In this lesson, you will learn about overloaded methods. We have noted previously with Intellisense that some of the built-in helper methods that we’ve been using have several versions of the same method that you can choose from. You may also have noticed that these different versions are differentiated by the input parameters that they require and that in a nutshell is what overloaded methods are: several methods that share the same method name, yet have different input parameters and possibly have different implementation details as well.
To demonstrate method overloading, create a new ASP.NET project based on where we left off with the previous lesson and add three new methods to the code in Default.aspx.cs:
Even at a quick glance, you will probably notice that these three methods have the same basic purpose – displaying stats and information about the monster. However they differ in the amount of information they output based on the input parameters provided.
The problem is that you, the programmer, have to remember the different names for these methods and know how to find them in Intellisense. This may not sound like a tremendous challenge at first. However, as an application grows it just adds to possible confusion and friction in the development process. To alleviate this, let’s simply overload these methods by naming them with the exact same identifier:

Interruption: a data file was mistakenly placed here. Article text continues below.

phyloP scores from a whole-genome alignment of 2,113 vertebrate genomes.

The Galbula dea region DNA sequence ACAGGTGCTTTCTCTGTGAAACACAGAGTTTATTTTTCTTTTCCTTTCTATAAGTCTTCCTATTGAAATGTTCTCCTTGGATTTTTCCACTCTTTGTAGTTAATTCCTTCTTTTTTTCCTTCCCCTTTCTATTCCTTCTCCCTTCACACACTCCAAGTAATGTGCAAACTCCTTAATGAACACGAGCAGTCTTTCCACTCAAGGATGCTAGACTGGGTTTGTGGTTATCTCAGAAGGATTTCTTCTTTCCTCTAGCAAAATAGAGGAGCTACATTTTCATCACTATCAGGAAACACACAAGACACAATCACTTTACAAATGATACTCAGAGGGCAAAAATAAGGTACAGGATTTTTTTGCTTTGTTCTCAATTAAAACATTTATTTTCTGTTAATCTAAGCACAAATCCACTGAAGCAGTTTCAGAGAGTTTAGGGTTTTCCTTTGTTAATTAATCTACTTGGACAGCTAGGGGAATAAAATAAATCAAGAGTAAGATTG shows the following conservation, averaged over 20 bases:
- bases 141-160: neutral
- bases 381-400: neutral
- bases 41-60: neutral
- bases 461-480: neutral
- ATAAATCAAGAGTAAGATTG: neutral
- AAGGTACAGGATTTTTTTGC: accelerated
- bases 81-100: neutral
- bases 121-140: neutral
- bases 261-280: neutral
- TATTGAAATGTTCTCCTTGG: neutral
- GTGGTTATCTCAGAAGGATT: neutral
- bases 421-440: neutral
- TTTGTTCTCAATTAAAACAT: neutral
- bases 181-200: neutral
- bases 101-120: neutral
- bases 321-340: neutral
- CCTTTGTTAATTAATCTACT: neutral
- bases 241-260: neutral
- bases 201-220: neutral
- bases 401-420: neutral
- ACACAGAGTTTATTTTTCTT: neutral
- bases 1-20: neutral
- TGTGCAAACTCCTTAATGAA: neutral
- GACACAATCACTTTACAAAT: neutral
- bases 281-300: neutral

For this to compile properly, the .NET Framework needs to determine that these methods are separate despite sharing the same name. The way that it does this is by looking at the method signature, which is the set of “header information” prior to the method’s code block:
This method signature is defined by:
Its accessibility level (private).
Its return type (void).
Its identifier (MethodSignature).
Its amount, and type, of parameters (object input1, object input2, object input3).
The input parameters are the only part of the method signature that the compiler uses to differentiate each method sharing the same name, yet still grouping them together as overloads of the same method. As long as the amount and the type of parameters used are different, it will be considered a valid overload (bear in mind that the input parameter names are not factored in):
Notice also how the third example has a different return type, as well as a different accessibility modifier. Since these elements of the method signature are not factors towards determining method overloading, they do not pose a problem and Intellisense will still group them together:
Going back to the project, you can now try to call displayMonsterStats() and with the up/down arrow keys you can cycle through the variations available to you:
Overloaded methods are particularly useful when you’re writing code that may be used by another developer to create their own code. Consider how useful it has been for you, the consumer/developer of the .NET library, to be able to use Intellisense and see how many variations of methods are available to you with Int.Parse(), Random.Next(), String.Format(), etc.
Lesson 31 - Creating Overloaded Methods